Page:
Jesus is alone. And betrayed.
Suddenly a crowd with swords and clubs from the chief priests show up. And Judas, one of Jesus’ own disciples, steps forward and pretends to be a friend. But his friendliness is only a cover. And what he does is sinister. “Now the betrayer had given them a sign, saying, ‘The one I will kiss is the man; seize him.’ And he came up to Jesus at once and said, ‘Greetings, Rabbi!’ And he kissed him.” And they immediately laid hands on him.
Jesus is alone. He’s betrayed. He’s deserted.
When they laid hands on Jesus to arrest him, one of the disciples drew his sword and struck the servant of the high priest and cut off his ear. But Jesus is not a criminal. He does not return evil for evil. And he said to his disciple, “Put your sword back into its place. For all who take the sword will perish by the sword.” It was not time to fight. It was time to die. And that’s what his disciples said they would do: “Even if I must die with you, I will not deny you.” But when the time came to die with Jesus? “Then all the disciples left him and fled.”
Jesus is alone, betrayed, and deserted. But Jesus embraces it. Despite his anguish, Jesus prayed, “My Father, if it be possible, let this cup pass from me; nevertheless, not as I will, but as you will.” And when they came to arrest him, Jesus welcomed their arrest. “Do you think that I cannot appeal to my Father, and he will at once send me more than twelve legions of angels? But how then should the Scriptures be fulfilled, that it must be so?”
This is why he came. As he said before, “Those who are well have no need of a physician, but those who are sick…I came not to call the righteous, but sinners.” Or again, “The Son of Man came not to be served, but to serve and to give his life as a ransom for many.” Yes, Jesus came to give his life, even for those who did him wrong; even for sinners like you and me.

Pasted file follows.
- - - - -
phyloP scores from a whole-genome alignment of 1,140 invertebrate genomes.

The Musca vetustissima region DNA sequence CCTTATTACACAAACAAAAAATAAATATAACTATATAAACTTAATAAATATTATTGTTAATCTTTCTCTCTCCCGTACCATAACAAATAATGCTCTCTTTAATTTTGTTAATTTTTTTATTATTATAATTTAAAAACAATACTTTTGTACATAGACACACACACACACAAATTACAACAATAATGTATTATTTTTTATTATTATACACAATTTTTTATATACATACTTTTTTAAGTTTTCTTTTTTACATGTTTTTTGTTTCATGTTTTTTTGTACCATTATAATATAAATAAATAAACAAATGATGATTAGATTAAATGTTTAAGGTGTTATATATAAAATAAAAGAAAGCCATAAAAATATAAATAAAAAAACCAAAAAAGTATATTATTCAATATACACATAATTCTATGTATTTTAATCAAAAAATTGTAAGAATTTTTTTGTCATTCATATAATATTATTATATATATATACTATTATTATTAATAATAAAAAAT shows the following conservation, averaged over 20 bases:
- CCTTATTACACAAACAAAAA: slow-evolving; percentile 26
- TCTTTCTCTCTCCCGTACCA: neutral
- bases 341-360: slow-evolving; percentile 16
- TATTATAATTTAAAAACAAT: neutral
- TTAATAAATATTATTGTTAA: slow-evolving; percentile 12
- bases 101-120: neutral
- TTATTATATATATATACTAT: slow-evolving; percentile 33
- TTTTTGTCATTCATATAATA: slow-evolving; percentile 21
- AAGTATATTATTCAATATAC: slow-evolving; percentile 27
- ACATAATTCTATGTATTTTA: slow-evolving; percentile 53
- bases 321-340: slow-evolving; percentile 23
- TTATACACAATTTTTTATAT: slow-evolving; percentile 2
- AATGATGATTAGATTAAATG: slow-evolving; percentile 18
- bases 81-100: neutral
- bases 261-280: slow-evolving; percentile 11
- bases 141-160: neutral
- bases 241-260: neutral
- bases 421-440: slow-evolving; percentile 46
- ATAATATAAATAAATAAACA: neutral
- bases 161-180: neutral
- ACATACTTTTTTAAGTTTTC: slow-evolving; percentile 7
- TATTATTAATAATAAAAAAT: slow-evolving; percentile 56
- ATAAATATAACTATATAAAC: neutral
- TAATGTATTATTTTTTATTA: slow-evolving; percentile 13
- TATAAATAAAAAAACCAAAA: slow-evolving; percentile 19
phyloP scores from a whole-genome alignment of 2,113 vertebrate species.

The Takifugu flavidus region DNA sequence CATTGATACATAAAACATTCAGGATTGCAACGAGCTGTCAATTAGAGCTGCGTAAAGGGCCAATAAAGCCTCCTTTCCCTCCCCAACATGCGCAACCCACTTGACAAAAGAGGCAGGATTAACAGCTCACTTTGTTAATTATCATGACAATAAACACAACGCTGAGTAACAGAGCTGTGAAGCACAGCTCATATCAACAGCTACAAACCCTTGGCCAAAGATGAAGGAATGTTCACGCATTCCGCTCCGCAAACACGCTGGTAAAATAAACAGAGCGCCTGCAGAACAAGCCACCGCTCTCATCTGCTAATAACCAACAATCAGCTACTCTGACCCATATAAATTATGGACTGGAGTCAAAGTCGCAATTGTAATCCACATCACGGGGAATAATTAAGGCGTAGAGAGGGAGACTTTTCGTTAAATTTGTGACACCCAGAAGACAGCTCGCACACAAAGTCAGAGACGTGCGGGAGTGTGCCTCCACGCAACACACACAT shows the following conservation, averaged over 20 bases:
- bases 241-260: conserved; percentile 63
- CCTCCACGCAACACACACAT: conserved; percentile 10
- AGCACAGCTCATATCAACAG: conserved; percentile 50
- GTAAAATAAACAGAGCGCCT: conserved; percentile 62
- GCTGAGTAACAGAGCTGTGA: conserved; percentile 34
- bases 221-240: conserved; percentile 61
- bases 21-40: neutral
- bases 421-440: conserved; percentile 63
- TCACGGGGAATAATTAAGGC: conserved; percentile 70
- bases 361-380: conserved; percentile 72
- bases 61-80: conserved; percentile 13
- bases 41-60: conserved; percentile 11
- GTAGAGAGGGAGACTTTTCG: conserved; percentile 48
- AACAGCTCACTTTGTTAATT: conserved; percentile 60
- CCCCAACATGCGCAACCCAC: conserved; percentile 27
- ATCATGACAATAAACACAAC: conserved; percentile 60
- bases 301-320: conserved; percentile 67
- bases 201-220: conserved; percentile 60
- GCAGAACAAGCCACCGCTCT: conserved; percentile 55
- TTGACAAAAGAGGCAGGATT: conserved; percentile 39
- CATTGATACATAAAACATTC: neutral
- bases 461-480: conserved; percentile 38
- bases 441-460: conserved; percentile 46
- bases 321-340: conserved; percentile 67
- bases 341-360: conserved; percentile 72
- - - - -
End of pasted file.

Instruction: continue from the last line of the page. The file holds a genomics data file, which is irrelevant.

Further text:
57 Then those who had seized Jesus led him to Caiaphas the high priest, where the scribes and the elders had gathered. 58 And Peter was following him at a distance, as far as the courtyard of the high priest, and going inside he sat with the guards to see the end. 59 Now the chief priests and the whole council were seeking false testimony against Jesus that they might put him to death, 60 but they found none, though many false witnesses came forward. At last two came forward 61 and said, “This man said, ‘I am able to destroy the temple of God, and to rebuild it in three days.’” 62 And the high priest stood up and said, “Have you no answer to make? What is it that these men testify against you?” 63 But Jesus remained silent. And the high priest said to him, “I adjure you by the living God, tell us if you are the Christ, the Son of God.” 64 Jesus said to him, “You have said so. But I tell you, from now on you will see the Son of Man seated at the right hand of Power and coming on the clouds of heaven.” 65 Then the high priest tore his robes and said, “He has uttered blasphemy. What further witnesses do we need? You have now heard his blasphemy. 66 What is your judgment?” They answered, “He deserves death.” 67 Then they spit in his face and struck him. And some slapped him, 68 saying, “Prophesy to us, you Christ! Who is it that struck you?” 69 Now Peter was sitting outside in the courtyard. And a servant girl came up to him and said, “You also were with Jesus the Galilean.” 70 But he denied it before them all, saying, “I do not know what you mean.” 71 And when he went out to the entrance, another servant girl saw him, and she said to the bystanders, “This man was with Jesus of Nazareth.” 72 And again he denied it with an oath: “I do not know the man.” 73 After a little while the bystanders came up and said to Peter, “Certainly you too are one of them, for your accent betrays you.” 74 Then he began to invoke a curse on himself and to swear, “I do not know the man.” And immediately the rooster crowed. 75 And Peter remembered the saying of Jesus, “Before the rooster crows, you will deny me three times.” And he went out and wept bitterly.